Monday, November 25, 2013

Woe Is I, Jr. Lessons: Chapter 2


I have written lessons to accompany Woe Is I, Jr., a grammar handbook for kids. You can read my introductory comments here, the lesson for chapter 1 here.
1.   Read chapter 2 and do what O’Conner suggests.

2.   Write five words for each plural ending (s, es, ies) which don’t appear on any of O’Conner’s lists. (You can do this informally or use the worksheet here.)

3.   Write about a recent trip to a store. Make every noun plural.

4.   Practice your plurals here.

5. Show us what happened at the store in the comments.

Go to Lesson 3.

Note: This post contains an affiliate link.

free clip art  

Friday, November 22, 2013

I Know What I Like, a Pattern to Follow

Norma Simon wrote I Know What I Like, a picture book with a very specific pattern.

The first set goes like this:
I like to make pudding.
I like to make pictures.
I like to make faces.
But I don't like to make my bed or pick up in my room. (I do it anyway.)
The rest are like it.
I like to (verb)....
I like to (same verb)....
I like to (same verb)....
But I don't like to (same verb)....
After reading the book together, talk about the pattern: three likes followed by a don't like. (If you can't find a copy of this out-of-print book, you can still easily do the assignment. The prewriting sheet will help you.)

Under Set 1 on the prewriting sheet, write an example together. If you have a student new to writing, the sentences can be simple like Simon's. For students who can do more, encourage longer, more detailed sentences.

Here is one student's example:
I like to make fresh chocolate chip cookies (and eat them).

I like to make up funny jokes that make me laugh so hard I cry.

I like to make whoopie pies with aunt Elisabeth because we don't see her very often and she makes great whoopie pies!  I like it because sometimes Poppop sticks M & M's in them when Grandmom is not looking because if she is he is in big time trouble!

I don't like to make "awkward scenes" in the grocery store because that turns my mom hot pink and I throw a fit and sooner or later my bottom starts hurting from that spanking! Well, I have never done it, but I also don't want to try.
Invite your children to work on the other three sets.

If appropriate, push your writers beyond their first draft. Revising their writing will polish it, making it shine a little brighter.

Please post an "I like/I don't like" set in the comments.

Note: This post contains affiliate links.

free clip art

Thursday, November 21, 2013

Portfolders: More Than Cutting, Coloring, and Pasting


What is wrong with this picture?

Nothing, really. If your students follow all of the instructions, they will end up with a mini- book that highlights the seasons of the year. 

The problem is that someone else did most of the work. All that is left for your students to do is cut, color, and paste.

Can you accomplish a similar goal, allowing your students to more fully engage in the process of learning, doing more than complete a worksheet in disguise? 

I think so. And it's not difficult!

First, teach a lesson on seasons in whatever way best suits you and your children. It need not be formal or lengthy. You can read books about the seasons, taking special note of the trees. You can talk about how trees change from season to season. You can watch a video on the seasons or find pictures on the internet.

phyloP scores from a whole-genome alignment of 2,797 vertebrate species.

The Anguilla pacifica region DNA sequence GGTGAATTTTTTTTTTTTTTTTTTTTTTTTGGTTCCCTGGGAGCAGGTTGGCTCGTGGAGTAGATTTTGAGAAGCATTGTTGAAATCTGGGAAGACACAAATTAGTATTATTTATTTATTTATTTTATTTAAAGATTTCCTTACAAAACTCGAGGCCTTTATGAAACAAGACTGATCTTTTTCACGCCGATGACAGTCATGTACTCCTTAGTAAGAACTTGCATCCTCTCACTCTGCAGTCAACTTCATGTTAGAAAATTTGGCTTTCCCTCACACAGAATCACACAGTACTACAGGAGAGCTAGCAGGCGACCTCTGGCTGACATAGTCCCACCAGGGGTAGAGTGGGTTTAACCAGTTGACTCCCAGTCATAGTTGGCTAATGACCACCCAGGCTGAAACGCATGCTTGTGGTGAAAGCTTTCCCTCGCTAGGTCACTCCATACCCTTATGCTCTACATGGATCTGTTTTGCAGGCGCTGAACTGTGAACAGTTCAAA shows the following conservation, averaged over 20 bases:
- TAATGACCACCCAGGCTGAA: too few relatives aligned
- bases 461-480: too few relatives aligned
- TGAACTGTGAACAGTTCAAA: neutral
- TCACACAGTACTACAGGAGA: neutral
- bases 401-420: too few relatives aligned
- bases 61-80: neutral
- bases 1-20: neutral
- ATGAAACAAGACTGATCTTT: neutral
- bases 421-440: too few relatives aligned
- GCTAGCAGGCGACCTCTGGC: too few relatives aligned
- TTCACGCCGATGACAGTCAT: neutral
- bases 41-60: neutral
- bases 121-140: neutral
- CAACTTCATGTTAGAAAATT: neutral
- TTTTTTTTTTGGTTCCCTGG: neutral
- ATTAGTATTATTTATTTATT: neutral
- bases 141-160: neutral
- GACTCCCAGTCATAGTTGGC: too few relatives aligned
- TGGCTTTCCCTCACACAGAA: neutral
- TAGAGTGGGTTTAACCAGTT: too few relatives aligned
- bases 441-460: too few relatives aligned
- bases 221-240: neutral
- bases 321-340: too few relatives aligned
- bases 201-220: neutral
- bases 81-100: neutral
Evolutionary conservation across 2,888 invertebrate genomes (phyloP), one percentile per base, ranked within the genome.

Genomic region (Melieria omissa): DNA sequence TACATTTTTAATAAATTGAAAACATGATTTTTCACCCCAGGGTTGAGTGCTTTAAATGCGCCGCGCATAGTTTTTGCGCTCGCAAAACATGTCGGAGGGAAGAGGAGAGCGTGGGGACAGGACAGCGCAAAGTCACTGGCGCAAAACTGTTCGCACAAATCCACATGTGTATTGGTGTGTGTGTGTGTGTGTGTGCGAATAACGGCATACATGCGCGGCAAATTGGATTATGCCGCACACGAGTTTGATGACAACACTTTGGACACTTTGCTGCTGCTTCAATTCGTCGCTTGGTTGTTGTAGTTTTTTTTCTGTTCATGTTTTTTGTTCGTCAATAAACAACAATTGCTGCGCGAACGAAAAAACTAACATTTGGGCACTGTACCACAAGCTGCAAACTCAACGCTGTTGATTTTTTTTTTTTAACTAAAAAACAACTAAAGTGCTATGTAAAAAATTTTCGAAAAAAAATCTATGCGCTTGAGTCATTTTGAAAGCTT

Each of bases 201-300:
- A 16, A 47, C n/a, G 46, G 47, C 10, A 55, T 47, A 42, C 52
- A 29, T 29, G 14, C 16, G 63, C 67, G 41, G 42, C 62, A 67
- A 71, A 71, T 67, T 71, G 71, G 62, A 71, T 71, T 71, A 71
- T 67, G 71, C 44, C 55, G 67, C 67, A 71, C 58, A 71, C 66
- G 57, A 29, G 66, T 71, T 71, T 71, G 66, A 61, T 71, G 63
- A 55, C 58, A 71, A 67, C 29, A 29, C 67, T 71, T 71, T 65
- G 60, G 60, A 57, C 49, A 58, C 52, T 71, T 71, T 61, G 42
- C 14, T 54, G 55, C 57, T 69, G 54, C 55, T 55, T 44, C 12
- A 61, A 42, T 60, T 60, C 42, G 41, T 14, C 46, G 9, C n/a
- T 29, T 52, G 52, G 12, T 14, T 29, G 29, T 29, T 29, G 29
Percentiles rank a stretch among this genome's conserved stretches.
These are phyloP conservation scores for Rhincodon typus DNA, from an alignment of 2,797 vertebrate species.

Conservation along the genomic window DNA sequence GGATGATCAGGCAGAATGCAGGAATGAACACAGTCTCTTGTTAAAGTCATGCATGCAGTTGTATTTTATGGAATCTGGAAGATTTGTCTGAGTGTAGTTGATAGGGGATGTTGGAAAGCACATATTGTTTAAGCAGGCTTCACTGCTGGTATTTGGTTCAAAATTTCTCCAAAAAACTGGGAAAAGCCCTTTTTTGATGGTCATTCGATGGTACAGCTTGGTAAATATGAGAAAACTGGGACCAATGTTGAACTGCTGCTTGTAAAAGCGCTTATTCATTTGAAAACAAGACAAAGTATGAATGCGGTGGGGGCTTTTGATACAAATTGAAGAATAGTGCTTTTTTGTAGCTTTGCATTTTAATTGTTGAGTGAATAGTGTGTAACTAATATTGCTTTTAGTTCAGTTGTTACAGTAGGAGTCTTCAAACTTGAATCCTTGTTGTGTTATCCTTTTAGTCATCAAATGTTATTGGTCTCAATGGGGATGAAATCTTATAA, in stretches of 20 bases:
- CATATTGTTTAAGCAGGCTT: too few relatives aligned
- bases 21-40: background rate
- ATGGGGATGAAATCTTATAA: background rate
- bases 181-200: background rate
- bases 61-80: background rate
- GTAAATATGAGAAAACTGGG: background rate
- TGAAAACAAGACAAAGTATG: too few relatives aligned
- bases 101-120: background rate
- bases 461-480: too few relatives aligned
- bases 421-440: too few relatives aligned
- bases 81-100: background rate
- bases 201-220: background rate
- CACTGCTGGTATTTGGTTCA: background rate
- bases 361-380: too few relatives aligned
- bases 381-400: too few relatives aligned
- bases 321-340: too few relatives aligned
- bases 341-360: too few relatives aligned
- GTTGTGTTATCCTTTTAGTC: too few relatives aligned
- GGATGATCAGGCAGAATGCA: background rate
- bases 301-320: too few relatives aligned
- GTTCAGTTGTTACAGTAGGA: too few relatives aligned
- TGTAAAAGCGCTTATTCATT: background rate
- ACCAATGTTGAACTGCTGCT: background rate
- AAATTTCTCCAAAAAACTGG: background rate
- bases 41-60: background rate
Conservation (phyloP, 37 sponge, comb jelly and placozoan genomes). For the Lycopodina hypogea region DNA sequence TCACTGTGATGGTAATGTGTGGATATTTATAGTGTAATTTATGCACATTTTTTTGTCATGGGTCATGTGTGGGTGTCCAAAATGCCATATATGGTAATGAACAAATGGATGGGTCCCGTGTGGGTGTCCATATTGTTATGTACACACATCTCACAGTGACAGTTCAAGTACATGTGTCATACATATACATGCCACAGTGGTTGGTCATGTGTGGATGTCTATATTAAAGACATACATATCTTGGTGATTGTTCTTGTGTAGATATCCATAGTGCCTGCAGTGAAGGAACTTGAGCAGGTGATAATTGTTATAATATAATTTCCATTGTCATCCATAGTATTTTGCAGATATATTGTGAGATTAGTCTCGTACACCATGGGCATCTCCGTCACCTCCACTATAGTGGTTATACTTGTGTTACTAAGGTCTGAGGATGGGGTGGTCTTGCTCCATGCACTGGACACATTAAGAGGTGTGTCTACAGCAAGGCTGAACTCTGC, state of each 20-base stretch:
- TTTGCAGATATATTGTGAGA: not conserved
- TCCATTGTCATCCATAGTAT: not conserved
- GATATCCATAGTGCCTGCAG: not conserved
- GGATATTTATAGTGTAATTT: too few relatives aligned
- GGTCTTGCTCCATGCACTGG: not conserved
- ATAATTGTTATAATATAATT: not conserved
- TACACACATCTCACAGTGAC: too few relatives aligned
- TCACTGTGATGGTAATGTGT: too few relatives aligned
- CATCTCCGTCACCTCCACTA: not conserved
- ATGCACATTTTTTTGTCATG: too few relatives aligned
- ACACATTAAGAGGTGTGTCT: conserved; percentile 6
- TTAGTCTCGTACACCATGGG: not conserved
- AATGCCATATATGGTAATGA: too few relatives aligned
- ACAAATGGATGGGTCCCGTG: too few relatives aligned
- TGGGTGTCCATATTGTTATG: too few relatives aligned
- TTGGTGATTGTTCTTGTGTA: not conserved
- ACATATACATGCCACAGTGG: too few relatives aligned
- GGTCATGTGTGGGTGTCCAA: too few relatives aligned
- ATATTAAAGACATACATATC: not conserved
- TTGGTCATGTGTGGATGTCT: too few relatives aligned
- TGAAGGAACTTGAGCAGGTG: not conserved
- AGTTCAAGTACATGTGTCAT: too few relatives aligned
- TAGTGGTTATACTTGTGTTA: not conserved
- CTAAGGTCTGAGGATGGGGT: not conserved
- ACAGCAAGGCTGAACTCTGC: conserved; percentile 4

Let your student choose a colored sheet of paper. Cut it to the size you want. If you want each section to be 2.5" x 2.5", then you should cut it to 2.5" x 10".

Mark the four sections of the accordion-fold book by drawing (with a pencil)  light lines. These lines will be erased later. You can fold it back and forth now, or wait until it is complete.

Your students will draw, color or paint, and label a tree for each season. If the block is large enough and you want to add a dash of writing to the assignment, have the students write a brief caption about or description of each tree. They will also decide on a title and make a cover illustration.

If this is a once-and-done project, your students can draw and write directly on the accordion-fold book. But if you want to reduce the chances of tears (and a ruined project), it might be better to make blocks of paper that can eventually be pasted in each section. That way, if one tree is a flop, it can be redone. No big deal. Same with the captions. They can be typed and pasted to the frames which means less pressure to get the handwriting to fit exactly right in a small space.

Wednesday, November 20, 2013

An Acrostic Poem

Do you have reluctant writers in the house? Maybe you can entice them with an easy assignment: an acrostic poem about themselves because, you know, it's pretty easy to write about ourselves.

1. Have them write their names vertically on a sheet of paper.  








2. Ask them to write descriptive phrases of themselves for each letter. Janessa's looks like this:

Jr is my nickname that my dad gave to me when I was little. It stands for Janessa Renae.

crazy human being (that can sometimes be annoying)

ever has, never will like going to bed

ats lots of baked oatmeal because it is very "rumbly to my tumbly"

ugar is what I like best because it is good to eat but it is not good for you.

hopping is fun to do with Grandmom because she gets me anything I want.

n actress

3. You have a choice here. You can accept the acrostics "as is," or you can encourage your writers to go beyond the first phrases spilled out on paper, revising some or all of the lines to make them more descriptive. Some kids will be open to toying with their work after setting it aside for a day.

Others might need a little push to revise. For them, you can make specific rules. Let's think of a few possibilities.
  • No word may be repeated.
  • The acrostic must include at least one strong verb, adjective, and adverb.
  • Include alliteration in one line.

A related idea:
Make an acrostic poem for something else you are studying. It could be a time period (Revolutionary War), a person (George Washington), a place (Pennsylvania), anything really.

free clip art

Monday, November 18, 2013

Woe Is I, Jr. Lessons: Chapter 1

I have written supplementary lessons for Woe Is I, Jr., a grammar handbook for kids. You can find my introductory comments and the first lesson here.
1.   Read Chapter 1 and do what O’Conner suggests.    

2.   Watch Schoolhouse Rock’s Rufus Xavier Sarsaparilla, a video about pronouns.